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In an effort to increase patient satisfaction, Intermountain Healthcare Primary Children's Hospital recently began implementing limits on how much food a patient can order at once.

Primary Children's Hospital offers scratch cooking, plenty of options

Homemade favorites and custom orders keeps pint-sized patients happy

Getting kids, especially littler ones, to eat can often be challenging. It's even harder - and more important - when they're sick. At Intermountain Healthcare Primary Children's Hospital in Salt Lake City, UT, young patients are enticed with from-scratch fare and plenty of flexibility.

"The #1 thing for kids is that they're supposed to grow. So whatever our patients are going through, we want them to still get the nutrients and energy to deal with that and grow," says Robin Aufdenkampe, M.S., R.D.N., Intermountain Healthcare Assistant Vice President of Nutrition Services.

The 200-bed hospital, which serves between 230 and 300 meals a day, has worked hard to create its own homemade versions of the comfort foods kids love, like mac and cheese and chicken nuggets. "When you bite into a nugget you can see the chunk of chicken breast, so it's more identifiable that way," says Abby Jaffa, a culinary manager at the children's hospital. From-scratch items allow the hospital to control things like sodium, fat, and sugar content. That means that patients, including those who may be on special diets, are able to eat the coveted menu items.

The challenge is making a nugget a mac and cheese that's acceptable to every kid. "Every family makes their mac and cheese differently, so what one child expects might not be what another child expects," Aufdenkampe says. Getting the item in question just right usually involves extensive research and testing. "Our chefs will make a mac and cheese 20 different times, with different cheeses and pastas. All of that work is done long before something ever gets on the menu, so we know what we're going to serve is really the best we can provide."

Options like milkshakes, sandwiches, pizza, and smoothies can be made according to a patient's taste. "We have a lot of bandwidth to customize orders and meals," Jaffa says. "We can flavor the milkshakes and smoothies, most are with frozen fruit. For some of the kids who need increased calories, it's a nice way to get extra calories in."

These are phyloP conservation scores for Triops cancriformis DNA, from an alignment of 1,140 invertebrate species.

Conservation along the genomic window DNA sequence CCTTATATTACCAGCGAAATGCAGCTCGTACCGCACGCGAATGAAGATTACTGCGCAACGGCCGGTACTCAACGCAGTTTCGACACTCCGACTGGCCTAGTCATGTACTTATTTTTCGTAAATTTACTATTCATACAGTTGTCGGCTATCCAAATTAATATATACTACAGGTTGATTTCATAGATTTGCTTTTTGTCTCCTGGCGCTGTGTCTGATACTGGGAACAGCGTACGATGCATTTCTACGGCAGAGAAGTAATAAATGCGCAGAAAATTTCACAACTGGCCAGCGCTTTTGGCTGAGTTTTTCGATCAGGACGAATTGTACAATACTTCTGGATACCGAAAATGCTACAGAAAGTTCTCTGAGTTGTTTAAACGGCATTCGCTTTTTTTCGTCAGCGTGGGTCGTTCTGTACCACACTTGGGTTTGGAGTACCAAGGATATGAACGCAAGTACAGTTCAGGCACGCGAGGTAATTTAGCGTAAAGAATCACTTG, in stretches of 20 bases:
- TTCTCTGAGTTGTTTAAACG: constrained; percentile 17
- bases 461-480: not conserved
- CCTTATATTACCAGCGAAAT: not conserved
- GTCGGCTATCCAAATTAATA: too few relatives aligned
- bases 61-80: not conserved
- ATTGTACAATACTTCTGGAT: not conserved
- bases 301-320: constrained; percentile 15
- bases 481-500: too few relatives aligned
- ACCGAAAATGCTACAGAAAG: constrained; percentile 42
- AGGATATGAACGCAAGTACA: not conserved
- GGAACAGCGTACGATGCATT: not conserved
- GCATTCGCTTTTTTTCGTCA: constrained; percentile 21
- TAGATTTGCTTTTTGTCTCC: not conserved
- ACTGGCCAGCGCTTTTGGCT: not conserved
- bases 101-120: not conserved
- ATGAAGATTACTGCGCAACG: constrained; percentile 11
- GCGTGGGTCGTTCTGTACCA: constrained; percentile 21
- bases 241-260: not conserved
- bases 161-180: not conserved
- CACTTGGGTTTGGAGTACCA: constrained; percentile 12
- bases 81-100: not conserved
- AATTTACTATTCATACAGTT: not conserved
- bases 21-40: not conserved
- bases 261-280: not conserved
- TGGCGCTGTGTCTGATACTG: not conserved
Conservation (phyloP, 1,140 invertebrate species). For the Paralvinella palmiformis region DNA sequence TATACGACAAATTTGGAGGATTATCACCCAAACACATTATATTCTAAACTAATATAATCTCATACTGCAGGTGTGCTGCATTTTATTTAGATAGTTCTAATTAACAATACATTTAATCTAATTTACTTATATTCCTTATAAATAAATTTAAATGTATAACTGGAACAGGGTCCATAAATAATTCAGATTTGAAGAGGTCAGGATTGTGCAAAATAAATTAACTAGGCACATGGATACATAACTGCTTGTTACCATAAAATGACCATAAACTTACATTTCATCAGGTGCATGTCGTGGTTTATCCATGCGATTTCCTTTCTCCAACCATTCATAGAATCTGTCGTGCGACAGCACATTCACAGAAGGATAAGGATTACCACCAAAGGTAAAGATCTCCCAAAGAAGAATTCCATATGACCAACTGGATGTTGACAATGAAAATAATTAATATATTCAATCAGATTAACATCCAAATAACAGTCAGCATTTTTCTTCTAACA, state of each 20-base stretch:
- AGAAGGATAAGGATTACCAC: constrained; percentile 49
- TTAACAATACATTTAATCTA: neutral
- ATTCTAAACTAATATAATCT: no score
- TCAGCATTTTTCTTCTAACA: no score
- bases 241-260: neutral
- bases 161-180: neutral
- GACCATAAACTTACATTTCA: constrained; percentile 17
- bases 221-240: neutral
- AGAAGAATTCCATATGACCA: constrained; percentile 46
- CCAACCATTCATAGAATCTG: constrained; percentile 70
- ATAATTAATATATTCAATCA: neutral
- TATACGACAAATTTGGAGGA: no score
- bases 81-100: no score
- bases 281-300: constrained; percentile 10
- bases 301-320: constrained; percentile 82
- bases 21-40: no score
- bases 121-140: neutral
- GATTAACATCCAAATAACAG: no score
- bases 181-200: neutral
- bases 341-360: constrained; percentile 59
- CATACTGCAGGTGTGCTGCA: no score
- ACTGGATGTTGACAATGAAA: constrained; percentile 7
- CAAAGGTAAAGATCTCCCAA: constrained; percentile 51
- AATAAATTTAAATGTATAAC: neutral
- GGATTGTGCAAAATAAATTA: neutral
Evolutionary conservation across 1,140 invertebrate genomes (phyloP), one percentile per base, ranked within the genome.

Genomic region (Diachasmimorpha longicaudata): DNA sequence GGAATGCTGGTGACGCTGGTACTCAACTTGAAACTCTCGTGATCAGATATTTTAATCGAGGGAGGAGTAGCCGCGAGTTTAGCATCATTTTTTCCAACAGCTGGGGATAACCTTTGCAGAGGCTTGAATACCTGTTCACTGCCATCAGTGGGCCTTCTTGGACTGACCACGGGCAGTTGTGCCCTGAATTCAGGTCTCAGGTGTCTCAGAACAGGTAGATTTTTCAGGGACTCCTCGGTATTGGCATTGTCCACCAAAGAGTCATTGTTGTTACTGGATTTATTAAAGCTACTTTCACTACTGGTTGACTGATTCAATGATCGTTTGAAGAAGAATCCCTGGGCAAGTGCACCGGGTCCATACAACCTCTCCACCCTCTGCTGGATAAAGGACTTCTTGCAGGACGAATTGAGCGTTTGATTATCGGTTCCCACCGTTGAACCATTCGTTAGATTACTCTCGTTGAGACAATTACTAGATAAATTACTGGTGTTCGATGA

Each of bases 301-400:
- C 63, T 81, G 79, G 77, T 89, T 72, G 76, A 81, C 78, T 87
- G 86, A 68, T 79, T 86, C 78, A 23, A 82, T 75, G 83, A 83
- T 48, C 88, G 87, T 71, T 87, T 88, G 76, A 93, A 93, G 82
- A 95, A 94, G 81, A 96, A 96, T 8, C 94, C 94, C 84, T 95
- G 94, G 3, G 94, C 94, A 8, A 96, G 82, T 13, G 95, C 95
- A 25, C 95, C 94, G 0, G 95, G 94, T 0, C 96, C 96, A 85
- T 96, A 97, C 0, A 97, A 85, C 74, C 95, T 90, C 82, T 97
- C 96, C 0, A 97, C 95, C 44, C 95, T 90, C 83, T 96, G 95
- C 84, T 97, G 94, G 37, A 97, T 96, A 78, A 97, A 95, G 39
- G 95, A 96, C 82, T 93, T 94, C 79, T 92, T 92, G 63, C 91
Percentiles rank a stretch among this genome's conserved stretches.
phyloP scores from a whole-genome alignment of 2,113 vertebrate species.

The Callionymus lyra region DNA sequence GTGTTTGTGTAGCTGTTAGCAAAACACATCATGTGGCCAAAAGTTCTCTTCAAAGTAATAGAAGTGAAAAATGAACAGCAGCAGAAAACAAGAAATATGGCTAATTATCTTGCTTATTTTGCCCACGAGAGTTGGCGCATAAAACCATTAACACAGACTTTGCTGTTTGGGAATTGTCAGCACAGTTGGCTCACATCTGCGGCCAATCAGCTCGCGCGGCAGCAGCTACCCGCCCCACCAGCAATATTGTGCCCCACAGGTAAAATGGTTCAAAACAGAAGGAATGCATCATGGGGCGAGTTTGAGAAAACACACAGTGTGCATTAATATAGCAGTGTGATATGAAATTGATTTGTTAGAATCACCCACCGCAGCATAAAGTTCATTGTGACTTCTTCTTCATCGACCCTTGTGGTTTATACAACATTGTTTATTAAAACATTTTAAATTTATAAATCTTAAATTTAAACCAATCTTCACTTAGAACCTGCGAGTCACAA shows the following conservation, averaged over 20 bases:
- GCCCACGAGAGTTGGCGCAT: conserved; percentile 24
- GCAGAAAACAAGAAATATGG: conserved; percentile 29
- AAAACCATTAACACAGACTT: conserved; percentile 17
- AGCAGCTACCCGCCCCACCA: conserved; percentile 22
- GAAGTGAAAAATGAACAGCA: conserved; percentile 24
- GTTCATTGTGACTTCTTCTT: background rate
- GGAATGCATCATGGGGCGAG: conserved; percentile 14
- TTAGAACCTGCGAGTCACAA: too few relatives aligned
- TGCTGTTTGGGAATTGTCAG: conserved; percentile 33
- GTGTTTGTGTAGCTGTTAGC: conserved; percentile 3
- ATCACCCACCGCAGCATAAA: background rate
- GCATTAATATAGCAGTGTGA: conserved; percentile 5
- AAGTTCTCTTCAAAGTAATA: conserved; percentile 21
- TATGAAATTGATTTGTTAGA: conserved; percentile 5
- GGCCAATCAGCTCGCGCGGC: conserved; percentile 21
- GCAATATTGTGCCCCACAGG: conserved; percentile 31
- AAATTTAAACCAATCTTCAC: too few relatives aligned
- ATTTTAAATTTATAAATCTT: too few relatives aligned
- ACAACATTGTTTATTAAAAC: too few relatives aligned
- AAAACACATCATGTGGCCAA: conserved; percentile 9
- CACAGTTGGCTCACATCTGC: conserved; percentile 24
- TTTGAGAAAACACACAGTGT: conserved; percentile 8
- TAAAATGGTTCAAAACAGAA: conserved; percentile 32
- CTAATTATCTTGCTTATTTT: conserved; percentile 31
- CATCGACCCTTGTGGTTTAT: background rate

Patient food orders are taken room service-style, where a patient or their caregiver calls to place their order. "It's meant to kind of feel like they're at a hotel," Jaffa says. When an order is placed, a staff member will typically try to prompt a kid to try something healthy. "They might say 'well, you ordered French fries. Would you like to try some fruit with that?'" Aufdenkampe says. Meals are typically delivered within 45 minutes.  

In an effort to increase patient satisfaction, the hospital recently began implementing limits on how much food a patient can order at once. Often, parents would order multiple entrees or items because they weren't sure what their child would like. "But then a lot of the food gets cold and the patient usually isn't satisfied," Jaffa explains. To ensure food stays at a palatable temperature, dining services now encourages single-entree orders. "We'll say, 'What can we get you started with?' and if a patient ends up wanting something else, they can call us back and we'll rush it right up to them," she adds.

Jaffa notes that younger patients tend to gravitate towards milk shakes and smoothies, pizza, mac and cheese, and fresh fruit more than anything else. But many tweens and teens are looking for something a little more sophisticated, recent meetings with the hospital's youth advisory committee revealed. "That helped spearhead out investigation into more culturally authentic foods. We're going to look at our adult facility to see if any of the foods we serve there will work in our kitchen," says Jaffa. Two possible contenders are tacos and quesadillas, since they're easy for patients to customize.

Recently one patient asked for a tuna melt, which isn't typically on the menu and proved a challenging request. "We weren't sure we'd be able to give him a good-quality one with our equipment, because the bread might get soggy by the time it was delivered to him, so we're still experimenting with that one," says Jaffa, who notes that textural changes can often ensue in the quest to keep a patient's meal hot until it reaches their bedside. "A toasted sandwich doesn't always stay toasted very well, for instance. So we're chronically experimenting with things, like how can we keep the fries from getting soggy?"

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